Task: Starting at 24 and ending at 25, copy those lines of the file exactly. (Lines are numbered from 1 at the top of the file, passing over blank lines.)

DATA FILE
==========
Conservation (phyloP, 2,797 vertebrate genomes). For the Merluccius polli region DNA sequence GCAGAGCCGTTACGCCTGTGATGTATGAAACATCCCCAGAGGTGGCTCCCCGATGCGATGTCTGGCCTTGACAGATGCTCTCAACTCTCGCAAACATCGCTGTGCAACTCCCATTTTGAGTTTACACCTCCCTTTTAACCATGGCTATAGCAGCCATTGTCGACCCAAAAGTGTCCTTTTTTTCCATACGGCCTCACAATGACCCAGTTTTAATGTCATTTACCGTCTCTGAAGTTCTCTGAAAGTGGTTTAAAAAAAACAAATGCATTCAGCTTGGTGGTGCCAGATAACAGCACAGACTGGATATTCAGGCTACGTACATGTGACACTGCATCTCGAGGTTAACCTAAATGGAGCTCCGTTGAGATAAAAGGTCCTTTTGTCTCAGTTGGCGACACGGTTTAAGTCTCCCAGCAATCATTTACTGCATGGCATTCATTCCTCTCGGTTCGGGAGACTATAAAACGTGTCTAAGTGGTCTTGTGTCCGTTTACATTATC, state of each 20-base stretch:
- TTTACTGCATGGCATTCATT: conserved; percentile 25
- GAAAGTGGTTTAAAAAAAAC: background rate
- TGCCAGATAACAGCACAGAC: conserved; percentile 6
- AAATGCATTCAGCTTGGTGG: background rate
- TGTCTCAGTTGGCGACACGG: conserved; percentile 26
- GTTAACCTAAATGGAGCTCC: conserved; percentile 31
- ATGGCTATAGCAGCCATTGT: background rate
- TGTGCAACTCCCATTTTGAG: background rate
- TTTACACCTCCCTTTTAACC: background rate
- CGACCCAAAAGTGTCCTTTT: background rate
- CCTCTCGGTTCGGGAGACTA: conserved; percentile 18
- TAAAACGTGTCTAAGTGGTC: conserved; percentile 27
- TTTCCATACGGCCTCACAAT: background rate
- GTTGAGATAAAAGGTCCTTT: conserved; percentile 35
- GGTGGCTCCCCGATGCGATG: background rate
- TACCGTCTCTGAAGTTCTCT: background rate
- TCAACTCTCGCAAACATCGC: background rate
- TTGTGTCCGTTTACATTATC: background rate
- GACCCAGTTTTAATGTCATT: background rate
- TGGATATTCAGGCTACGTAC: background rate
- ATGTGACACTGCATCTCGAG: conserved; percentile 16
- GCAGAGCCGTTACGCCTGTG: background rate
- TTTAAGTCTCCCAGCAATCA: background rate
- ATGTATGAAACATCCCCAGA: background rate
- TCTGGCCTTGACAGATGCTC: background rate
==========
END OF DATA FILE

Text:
- TTTAAGTCTCCCAGCAATCA: background rate
- ATGTATGAAACATCCCCAGA: background rate